Making Good Speakers Great

How to Look Like An Idiot
In Front of Your Boss

When your boss asks you to present to the management team, updating them on the progress of a project, it's an opportunity and a challenge. It's an opportunity to move the project forward, make your boss happy and build recognition and credibility with the leadership of your company. It's a challenge since your effectiveness as a presenter has implications for the project, the reputation of your team and for your future advancement.

Of course you want to do a good job. You value your boss's confidence in your work, and the last thing you want to do is screw it up. But determination and good intentions don't guarantee success. Many innocent speakers have found themselves blindsided when they walk to the front of the room and face their audience. If you wish the ground would open up and swallow you—it won't. Here are some common ways to ruin your presentation and make yourself look like an idiot.

Be unprepared. Many problems faced by presenters can be traced back to a lack of preparation. If you find yourself rambling, you haven't prepared adequately. If there are long, awkward pauses because you lost your place, you haven't prepared. If you go too long, or end up rushing to finish on time, that's a classic sign that you're unprepared. Effective preparation is one of the most overlooked presentation skills. Showing up with inadequate preparation is a surefire way to embarrass your self.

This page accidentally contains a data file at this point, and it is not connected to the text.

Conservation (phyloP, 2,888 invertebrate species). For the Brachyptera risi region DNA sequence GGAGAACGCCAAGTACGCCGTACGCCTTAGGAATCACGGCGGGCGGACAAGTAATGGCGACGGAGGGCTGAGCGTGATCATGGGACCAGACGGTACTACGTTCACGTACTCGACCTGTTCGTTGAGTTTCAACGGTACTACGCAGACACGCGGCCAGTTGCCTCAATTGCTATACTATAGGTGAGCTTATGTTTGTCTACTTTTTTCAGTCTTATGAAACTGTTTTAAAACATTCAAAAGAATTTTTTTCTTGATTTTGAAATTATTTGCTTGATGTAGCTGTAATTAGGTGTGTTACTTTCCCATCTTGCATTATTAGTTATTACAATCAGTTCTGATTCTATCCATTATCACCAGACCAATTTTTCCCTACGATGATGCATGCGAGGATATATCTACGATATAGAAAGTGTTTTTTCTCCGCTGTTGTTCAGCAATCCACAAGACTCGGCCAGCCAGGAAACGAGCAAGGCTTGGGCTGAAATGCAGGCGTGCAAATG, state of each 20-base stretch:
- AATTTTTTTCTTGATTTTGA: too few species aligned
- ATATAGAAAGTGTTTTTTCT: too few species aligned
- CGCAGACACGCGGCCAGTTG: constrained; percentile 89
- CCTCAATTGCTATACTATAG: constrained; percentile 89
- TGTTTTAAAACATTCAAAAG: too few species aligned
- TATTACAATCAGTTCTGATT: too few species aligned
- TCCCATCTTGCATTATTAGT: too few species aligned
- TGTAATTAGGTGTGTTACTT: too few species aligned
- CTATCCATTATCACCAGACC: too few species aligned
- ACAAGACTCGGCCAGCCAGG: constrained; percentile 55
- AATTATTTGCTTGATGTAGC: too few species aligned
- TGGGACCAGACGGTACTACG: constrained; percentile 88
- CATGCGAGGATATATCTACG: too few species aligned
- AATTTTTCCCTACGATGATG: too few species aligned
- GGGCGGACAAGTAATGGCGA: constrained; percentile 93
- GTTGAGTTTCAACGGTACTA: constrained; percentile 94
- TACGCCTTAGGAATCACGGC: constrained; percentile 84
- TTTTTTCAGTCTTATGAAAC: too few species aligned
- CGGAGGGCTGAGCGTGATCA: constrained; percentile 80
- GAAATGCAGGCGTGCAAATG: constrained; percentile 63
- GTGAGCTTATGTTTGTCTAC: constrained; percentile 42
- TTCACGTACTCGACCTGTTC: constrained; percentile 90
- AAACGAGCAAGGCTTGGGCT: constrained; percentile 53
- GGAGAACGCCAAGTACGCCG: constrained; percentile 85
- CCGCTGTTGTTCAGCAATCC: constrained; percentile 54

Be reserved. Most presenters don't start strong. Their body language is casual, their voice fails to fill the room, and their introduction is bland. There's no sense of presence to grab and engage the listener. You know you're reserved if you mumble, speak too quietly and/or fail to smile and make eye contact. Effective presentation requires you to be fully engaged and generously available to your listeners. You probably fear being "over the top" but the real danger is you're so "under the top" one's paying attention. Holding back is a surefire way to spoil your presentation.

Rush yourself. If you think speaking fast makes you more interesting, think again. If you feel you can't pause without losing the attention of your listeners, you're setting yourself up for failure. Many presenters are unconsciously rushing themselves. They run out of breath, speak indistinctly, make unnecessary mistakes, panic and lose control of their performance. Learn how it feels to be deliberate. Cultivate the ability to pause. You'll feel in charge of yourself, and your listeners will absorb your material more effectively. Rushing yourself is a surefire way to ruin your performance.

Presentation isn't rocket science, but it does take time and practice. Effective presentations are the result of careful preparation, an ability to engage your self fully and the discipline to stay in control, even under pressure. If you take the floor with a relaxed demeanor, a strong clear voice, and deliver your material fluently, concisely and deliberately, you will engage your listeners and make an impact. You'll earn the respect and appreciation of your colleagues and attract the attention of your senior leaders. Most importantly, you'll look good and feel a deep sense of pride and satisfaction in your work.

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